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Marijuana Legalization Generation Gap

Generations Gap
Closes

As Baby Boomers begin their massive entrance into the
healthcare realm of geriatrics, marijuana legalization has become a key
issue.  Lest we forget this is the
generation that created the Summer of Love, revitalized the Women’s Movement
and made Elvis King of Rock and Roll.
They were our rebel generation.  According
to Pew
Research
they’ve become strong advocates of legalization, outpacing the Millennials.
 Their knowledge of caretaking for their
adult parents have taught them many a hard lesson regarding negative side
effects of painkillers.  From liver and
kidney poisoning to increasing dementia, they directly witness the current
geriatric pain medication vulnerabilities.  Our youngest American generation of voters
bear witness to millions of their friends becoming opioid
abusers
.  Both generations can testify
that marijuana can be a “healthier” alternative to pain medication while
helping ease the addiction and withdrawal of a generation of pill poppers.  But how does legalization affect both
generations?  

Is Marijuana on the
Job A Concern?

A note of concern when discussing legalization is the fact
that businesses still test for marijuana in hiring and accidents on the job.  The U.S. has not truly rebounded from the
Great Recession leaving millions of people job vulnerable.  People are refused employment, fired for
being under the influence while at work or in an accident at work or better
yet, even while driving. Millennials graduated with the highest unemployment
rates, lowest job market and still make the lowest salaries across a generation.   If pot
is legal then shouldn’t it be legal everywhere at every time of the day-work,
leisure or else?  If not then legalization
will create a new type of social control to keep poor just that, poor.  According to a study in the Journal
of Drug Issues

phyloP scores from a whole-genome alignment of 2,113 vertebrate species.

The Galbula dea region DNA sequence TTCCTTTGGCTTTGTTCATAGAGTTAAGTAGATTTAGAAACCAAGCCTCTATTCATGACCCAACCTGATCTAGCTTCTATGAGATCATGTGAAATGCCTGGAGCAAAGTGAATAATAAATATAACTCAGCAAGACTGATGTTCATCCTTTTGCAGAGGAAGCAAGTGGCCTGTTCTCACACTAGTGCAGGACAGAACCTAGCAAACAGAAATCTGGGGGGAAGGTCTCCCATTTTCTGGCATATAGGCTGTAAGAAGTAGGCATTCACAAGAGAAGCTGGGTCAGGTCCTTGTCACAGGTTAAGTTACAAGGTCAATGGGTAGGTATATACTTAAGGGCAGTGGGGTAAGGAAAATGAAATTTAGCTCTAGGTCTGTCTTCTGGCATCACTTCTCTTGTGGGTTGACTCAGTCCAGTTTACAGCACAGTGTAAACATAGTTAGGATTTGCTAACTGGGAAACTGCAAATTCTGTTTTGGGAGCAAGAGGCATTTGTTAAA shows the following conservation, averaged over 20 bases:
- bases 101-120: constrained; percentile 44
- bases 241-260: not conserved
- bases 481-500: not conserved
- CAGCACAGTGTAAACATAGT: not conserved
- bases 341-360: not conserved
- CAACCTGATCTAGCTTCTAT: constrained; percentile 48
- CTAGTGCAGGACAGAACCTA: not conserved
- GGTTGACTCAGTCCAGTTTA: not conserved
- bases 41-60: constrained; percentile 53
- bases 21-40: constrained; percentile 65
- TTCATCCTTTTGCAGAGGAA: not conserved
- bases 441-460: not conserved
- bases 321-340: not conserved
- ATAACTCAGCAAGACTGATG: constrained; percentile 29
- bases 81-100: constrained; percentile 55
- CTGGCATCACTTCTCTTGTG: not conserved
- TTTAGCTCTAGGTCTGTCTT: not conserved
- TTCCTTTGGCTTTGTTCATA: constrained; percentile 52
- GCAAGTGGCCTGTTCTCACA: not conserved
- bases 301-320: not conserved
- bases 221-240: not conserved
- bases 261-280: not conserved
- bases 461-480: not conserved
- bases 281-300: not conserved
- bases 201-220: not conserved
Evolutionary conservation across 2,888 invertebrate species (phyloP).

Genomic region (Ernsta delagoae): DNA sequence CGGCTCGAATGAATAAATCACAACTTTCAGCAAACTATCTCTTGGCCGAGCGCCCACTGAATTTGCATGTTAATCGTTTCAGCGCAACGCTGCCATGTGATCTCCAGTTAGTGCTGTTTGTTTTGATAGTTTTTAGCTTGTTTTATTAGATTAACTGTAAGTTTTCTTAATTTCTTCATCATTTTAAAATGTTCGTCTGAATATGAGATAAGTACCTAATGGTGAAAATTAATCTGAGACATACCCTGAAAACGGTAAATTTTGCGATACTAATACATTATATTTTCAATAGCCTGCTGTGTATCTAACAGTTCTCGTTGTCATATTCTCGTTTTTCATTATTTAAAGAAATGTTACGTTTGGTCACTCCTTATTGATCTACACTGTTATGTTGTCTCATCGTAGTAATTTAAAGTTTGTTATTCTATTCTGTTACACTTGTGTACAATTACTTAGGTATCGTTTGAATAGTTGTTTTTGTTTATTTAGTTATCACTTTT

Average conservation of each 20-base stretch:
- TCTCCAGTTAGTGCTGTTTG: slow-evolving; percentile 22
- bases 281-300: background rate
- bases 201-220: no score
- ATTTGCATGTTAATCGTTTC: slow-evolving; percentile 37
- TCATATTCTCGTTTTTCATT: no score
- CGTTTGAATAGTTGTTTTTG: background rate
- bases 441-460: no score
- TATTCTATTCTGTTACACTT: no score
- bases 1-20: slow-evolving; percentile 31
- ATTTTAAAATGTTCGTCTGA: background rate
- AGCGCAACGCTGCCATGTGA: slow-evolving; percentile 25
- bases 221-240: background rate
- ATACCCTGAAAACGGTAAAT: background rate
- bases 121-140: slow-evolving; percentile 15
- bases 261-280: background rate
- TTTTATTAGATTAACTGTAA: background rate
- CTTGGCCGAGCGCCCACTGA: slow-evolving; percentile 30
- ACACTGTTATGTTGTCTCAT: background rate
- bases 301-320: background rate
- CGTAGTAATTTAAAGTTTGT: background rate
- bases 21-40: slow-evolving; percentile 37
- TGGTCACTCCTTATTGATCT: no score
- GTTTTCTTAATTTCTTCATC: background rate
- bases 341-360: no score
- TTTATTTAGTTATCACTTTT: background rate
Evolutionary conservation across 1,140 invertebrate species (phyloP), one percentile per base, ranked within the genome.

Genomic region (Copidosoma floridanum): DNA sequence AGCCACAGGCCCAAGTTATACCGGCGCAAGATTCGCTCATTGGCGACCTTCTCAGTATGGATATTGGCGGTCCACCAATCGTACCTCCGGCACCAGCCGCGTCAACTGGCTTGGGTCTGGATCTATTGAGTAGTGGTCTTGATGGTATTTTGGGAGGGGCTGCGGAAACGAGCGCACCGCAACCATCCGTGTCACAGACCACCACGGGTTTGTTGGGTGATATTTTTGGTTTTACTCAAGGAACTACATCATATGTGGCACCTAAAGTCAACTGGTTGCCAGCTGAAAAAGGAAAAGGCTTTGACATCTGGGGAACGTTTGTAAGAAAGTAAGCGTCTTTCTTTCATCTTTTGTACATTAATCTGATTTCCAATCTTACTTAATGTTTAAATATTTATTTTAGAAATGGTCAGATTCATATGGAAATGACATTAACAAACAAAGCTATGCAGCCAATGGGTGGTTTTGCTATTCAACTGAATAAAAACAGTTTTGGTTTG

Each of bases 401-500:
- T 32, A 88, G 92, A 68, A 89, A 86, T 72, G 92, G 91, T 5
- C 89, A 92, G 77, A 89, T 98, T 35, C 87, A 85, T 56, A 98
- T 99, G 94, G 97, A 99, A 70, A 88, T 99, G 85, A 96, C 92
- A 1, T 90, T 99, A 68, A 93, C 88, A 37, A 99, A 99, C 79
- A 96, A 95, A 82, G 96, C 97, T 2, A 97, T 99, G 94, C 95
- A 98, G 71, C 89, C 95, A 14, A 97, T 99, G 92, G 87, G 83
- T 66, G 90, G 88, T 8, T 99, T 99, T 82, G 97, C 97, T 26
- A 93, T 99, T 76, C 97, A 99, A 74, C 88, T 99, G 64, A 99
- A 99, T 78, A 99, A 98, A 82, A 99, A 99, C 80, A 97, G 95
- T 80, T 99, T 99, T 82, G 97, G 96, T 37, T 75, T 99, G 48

people making less than $20,000 a year are nearly a third of
daily smokers.  These daily smokers risk
losing their low paying jobs if they have drug tests at work.  The second highest non-High School diploma
smokers.  Can these people afford to test
“hot” for a job?  On the other hand, Baby
Boomers no longer fear drug tests on the jobs as they are massively exiting the
work place.  The generation gap is
evident on the inner issues.

Legalization in the
Business Sector

Legalization should include stipulations across all the laws
of a state, city or municipality to protect the poor and minorities that
already struggle for Middle-Class employment.  If marijuana is legal then it needs to be removed
from a positive response on any drug test.
At work or while driving a legal limit must be set like that of a blood
alcohol level.  Someone smoking three
spliffs probably shouldn’t be driving a forklift, school bus or a car.  Even though marijuana is deemed the happy
high, regulating a harvest for taxes should include regulation for public
safety and employment security.    

If the Baby Boomers ever want their Millennial kids and
grandkids to move out of the nest, regulations for economic security and safety
for the people is needed.  

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